US EPA proposes new car exhaust emission standards

The US Government has proposed rules to strengthen exhaust emission standards for cars, SUVs and light-duty trucks, and reduce sulphur in gasoline, beginning in 2004.

Under the plan, manufacturers would produce vehicles that are 77 to 95 percent cleaner than those presently being manufactured. The proposed new standards are designed to reduce air pollution, such as nitrogen oxides.

In a study released last July, the US EPA reported that additional emission reductions will be necessary to achieve air pollution targets, and could be achieved cost-effectively by coupling tighter exhaust emission standards with cleaner fuels.

The proposed rules, to be phased in between 2004 and 2009, would:

  apply a uniform exhaust emissions standard to passenger cars, SUVs and other light-duty trucks. The proposed new standard is 0.07 grams per mile (gpm) for nitrogen oxides, a 77 percent reduction for cars and a 95 percent reduction for trucks and SUVs. Vehicles under 6000 pounds would be phased in between 2004 to 2007, and vehicles weighing between 6000 and 8500 would be phased in through 2009. The current national standards range from 0.6 gpm for cars to 1.53 gpm for the heaviest SUVs and vans. Estimated cost would be an average of $100 for cars and $200 for SUVs per vehicle.

  require US refiners to meet an average sulphur level of 30 parts per million (ppm) by 2004, down from the current average of more than 300 ppm. The EPA is proposing that exhaust emissions and sulphur in gasoline are addressed together as a single system. Sulphur impedes the effectiveness of catalytic converters. Small refiners – those with 1,500 employees or less – would have an additional 4 years to comply, with the opportunity of an extension for those that can demonstrate a severe economic hardship. The EPA estimates the cost would be between one and two cents per gallon, or about $12 to $24 dollars per year per car.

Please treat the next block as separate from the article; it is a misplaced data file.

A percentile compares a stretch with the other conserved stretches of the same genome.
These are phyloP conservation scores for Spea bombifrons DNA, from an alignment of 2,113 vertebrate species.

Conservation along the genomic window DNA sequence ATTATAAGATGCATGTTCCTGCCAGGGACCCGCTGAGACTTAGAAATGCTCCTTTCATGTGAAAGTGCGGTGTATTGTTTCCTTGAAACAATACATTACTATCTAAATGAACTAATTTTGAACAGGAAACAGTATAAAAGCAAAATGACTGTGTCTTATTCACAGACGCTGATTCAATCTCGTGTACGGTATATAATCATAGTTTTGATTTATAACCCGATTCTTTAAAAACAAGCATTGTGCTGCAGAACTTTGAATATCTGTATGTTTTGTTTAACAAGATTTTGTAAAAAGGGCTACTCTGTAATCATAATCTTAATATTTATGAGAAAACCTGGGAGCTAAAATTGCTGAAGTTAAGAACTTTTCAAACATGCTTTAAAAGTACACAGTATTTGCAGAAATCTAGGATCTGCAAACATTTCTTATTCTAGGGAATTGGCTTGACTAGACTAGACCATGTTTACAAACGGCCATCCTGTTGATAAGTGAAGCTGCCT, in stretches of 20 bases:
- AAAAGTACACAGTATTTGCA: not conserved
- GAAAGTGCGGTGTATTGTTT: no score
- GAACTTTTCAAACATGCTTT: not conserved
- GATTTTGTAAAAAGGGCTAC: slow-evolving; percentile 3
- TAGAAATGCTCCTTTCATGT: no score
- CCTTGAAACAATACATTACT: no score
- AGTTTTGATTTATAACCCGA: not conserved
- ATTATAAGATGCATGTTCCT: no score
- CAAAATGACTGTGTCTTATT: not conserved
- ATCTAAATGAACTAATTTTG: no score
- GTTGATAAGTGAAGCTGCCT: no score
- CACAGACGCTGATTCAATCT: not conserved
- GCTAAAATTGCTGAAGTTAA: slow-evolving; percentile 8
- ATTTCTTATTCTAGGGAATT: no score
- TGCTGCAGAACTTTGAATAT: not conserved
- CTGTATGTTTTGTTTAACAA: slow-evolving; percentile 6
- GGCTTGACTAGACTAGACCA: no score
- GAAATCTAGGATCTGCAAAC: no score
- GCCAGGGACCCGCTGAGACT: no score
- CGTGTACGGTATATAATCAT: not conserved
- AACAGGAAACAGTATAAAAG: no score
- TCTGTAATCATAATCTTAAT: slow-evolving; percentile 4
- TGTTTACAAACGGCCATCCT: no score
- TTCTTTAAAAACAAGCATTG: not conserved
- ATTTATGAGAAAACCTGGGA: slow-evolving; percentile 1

The number of miles Americans drive each year rose from 1 trillion in 1970 to 2.5 trillion in 1997 and is expected to continue to rise at a rate of 2-3 percent a year. Sales of higher-polluting SUVs, minivans and other light-duty trucks, now 50 percent of the market, are expected to keep growing.

The EPA claims the proposed measures, when fully implemented, would reduce vehicle emissions at a level equivalent to removing 166 million cars from the road. The EPA calculates that the proposals would prevent as many as 2,400 deaths, 3,900 cases of chronic bronchitis, and tens of thousands respiratory problems a year.

The proposed rules provide for flexible implementation for the auto and oil industry to meet the new standards cost-effectively. For instance:

  By allowing car manufacturers to average across the fleet as they phase-in the new requirements. For example, car makers could manufacture a range of vehicles that emit 0.00 gpm to 0.2 gpm of nitrogen oxides as long as the average amount of the entire fleet remains at 0.07 gpm. US gasoline refiners and importers would have the flexibility to manufacture gasoline within a range of sulphur levels as long as the annual average is 30 ppm. The maximum amount of sulphur in gasoline, for purposes of averaging, could not exceed 80 ppm after 2005.